I think all the comics left are unique in their own way. That doesn’t make them all funny to me. Esparza has a unique look (for a comedian, anyway). It’s what’s coming out of his mouth I don’t find particularly entertaining. I wouldn’t say his jokes are particularly unique or original. But I recognize that many other people find him hilarious. No one I know or would care to have as a friend, but that’s besides the point.
Okay, it’s time to fire up the PVR and see what misguided choices the American public made (again).
They went with a new opening this week, trying to keep us all on our toes. Either that or Craig Robinson really is MIA. (I heard a recent WTF podcast with Marc Maron that Robinson was scheduled to be on and he was a no-show.)
The comics in turn walk to a mic stand (complete with mic) and introduce themselves: Myq Kaplan from Boston (sort of, he says, trying to be mysterious), Felipe Esparza from the East Los Angeles part of Los Angeles (over there, he says, trying to relate to the crowd), Tommy Johnagin from somewhere in Illinois (the birthplace of funk, he says, trying to be ironic I’m guessing), Roy Wood, Jr. from Birmingham, Alabama (whose biggest export is Rueben Studdard, he says, trying to get the American Idol vote), Rachel Feinstein from the urban jungle of Bethesda, Maryland (rubbing fake dandruff off her shoulders trying to to show she’s not just another pretty face, she actually has a scalp condition), Mike DeStefano from the Bronx and still lives in the Bronx (help him get out of the Bronx, he says, trying to distance himself from his people), and Jonathan Thymius who might look like the mayor of Ohio but he’s also from the Bronx (trying to keep up the weirdness).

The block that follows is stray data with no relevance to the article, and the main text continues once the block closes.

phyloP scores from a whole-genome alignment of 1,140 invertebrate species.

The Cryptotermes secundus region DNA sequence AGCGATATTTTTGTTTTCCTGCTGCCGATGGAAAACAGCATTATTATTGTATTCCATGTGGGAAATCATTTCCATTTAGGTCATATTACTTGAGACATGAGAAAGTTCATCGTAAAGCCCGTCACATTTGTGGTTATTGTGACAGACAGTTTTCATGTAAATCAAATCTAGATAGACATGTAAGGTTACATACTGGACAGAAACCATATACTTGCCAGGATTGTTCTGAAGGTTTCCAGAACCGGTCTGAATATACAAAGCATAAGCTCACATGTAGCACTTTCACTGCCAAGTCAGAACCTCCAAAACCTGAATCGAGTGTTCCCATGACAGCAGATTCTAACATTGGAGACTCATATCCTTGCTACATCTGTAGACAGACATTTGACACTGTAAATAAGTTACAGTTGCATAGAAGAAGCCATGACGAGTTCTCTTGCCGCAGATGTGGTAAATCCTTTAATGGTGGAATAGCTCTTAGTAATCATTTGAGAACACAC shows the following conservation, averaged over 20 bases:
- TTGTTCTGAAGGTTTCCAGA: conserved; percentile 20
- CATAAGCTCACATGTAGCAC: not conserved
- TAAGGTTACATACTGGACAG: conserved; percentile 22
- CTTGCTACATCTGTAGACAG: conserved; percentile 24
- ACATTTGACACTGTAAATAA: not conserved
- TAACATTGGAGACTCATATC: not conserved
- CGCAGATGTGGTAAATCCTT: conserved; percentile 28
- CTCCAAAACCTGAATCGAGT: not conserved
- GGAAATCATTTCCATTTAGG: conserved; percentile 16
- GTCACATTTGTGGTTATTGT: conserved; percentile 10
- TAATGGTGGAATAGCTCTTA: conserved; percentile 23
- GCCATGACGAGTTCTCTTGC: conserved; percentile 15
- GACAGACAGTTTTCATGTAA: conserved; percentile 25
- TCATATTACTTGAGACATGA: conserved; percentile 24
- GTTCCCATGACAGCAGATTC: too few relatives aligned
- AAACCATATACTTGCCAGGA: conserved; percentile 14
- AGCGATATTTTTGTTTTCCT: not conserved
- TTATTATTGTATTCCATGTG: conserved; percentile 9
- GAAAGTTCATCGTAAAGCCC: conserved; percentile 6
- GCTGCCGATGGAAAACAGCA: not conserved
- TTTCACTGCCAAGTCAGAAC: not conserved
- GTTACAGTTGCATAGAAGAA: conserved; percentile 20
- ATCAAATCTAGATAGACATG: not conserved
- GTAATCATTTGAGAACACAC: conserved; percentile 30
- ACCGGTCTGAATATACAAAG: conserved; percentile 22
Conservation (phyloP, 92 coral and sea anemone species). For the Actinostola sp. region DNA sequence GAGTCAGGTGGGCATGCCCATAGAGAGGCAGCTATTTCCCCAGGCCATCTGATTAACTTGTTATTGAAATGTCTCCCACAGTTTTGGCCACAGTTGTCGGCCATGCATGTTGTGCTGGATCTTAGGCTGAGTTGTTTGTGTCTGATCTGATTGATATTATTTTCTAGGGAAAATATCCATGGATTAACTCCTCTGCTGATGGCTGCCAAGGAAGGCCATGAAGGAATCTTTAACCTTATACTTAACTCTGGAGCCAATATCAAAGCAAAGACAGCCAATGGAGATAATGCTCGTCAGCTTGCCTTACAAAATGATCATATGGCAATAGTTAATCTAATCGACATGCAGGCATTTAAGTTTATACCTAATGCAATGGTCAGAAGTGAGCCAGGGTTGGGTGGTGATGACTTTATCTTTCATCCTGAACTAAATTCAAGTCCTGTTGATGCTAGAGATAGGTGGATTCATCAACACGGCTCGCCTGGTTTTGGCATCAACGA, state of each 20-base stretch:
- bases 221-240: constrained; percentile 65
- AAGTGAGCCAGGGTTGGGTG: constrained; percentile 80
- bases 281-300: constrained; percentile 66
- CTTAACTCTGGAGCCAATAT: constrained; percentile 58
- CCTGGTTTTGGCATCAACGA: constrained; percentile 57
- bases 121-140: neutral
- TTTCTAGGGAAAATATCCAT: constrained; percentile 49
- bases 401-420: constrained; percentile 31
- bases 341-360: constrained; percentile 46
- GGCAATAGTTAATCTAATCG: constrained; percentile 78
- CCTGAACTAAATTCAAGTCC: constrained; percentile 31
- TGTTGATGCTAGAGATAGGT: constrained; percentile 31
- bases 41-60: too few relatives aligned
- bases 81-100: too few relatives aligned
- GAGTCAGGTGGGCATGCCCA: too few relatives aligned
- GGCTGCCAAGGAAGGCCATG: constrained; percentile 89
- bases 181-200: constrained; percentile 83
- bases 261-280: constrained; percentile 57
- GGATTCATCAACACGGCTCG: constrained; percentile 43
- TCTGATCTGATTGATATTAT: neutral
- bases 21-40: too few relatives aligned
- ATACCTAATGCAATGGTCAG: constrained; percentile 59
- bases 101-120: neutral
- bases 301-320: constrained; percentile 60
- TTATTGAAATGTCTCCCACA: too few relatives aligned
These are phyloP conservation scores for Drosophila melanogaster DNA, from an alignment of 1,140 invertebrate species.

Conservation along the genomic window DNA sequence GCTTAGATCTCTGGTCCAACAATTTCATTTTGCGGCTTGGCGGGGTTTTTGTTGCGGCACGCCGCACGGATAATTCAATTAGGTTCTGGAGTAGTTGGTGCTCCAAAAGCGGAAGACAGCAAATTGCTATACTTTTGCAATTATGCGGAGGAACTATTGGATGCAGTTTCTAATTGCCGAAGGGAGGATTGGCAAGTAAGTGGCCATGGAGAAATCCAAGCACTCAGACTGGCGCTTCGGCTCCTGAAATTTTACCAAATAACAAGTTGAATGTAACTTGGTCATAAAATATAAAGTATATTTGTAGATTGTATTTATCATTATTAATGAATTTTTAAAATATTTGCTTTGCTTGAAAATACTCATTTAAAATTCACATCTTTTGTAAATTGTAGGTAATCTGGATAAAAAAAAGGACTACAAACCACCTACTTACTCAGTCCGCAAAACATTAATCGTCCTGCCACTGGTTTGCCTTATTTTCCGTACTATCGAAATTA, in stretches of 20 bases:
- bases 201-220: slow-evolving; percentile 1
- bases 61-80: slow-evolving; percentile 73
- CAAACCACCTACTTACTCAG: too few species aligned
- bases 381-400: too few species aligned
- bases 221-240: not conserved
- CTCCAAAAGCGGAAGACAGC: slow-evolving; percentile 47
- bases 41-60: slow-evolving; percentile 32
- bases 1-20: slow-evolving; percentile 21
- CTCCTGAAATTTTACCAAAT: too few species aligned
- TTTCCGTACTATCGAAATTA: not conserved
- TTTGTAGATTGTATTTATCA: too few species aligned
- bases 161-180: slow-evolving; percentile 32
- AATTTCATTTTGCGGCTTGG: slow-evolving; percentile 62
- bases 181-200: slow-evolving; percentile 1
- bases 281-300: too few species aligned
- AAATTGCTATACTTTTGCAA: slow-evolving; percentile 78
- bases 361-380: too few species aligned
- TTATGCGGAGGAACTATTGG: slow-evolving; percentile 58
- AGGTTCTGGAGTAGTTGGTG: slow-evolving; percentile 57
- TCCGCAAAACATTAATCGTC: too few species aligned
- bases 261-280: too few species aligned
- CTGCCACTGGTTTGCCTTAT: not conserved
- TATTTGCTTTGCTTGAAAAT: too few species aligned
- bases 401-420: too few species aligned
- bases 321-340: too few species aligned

Oh, there he is. Craig Robinson in da house, y’all! Will he make skin on skin contact with anyone this week? That’s all I’m tuning in for.
The results are in! The first comic who earned enough votes to perform this week is Jonathan Thymius! What did I tell you, people?! I know how to reverse pick ’em!
In keeping with the show’s secrecy and sketchy at best ethics, we are not informed of the vote totals.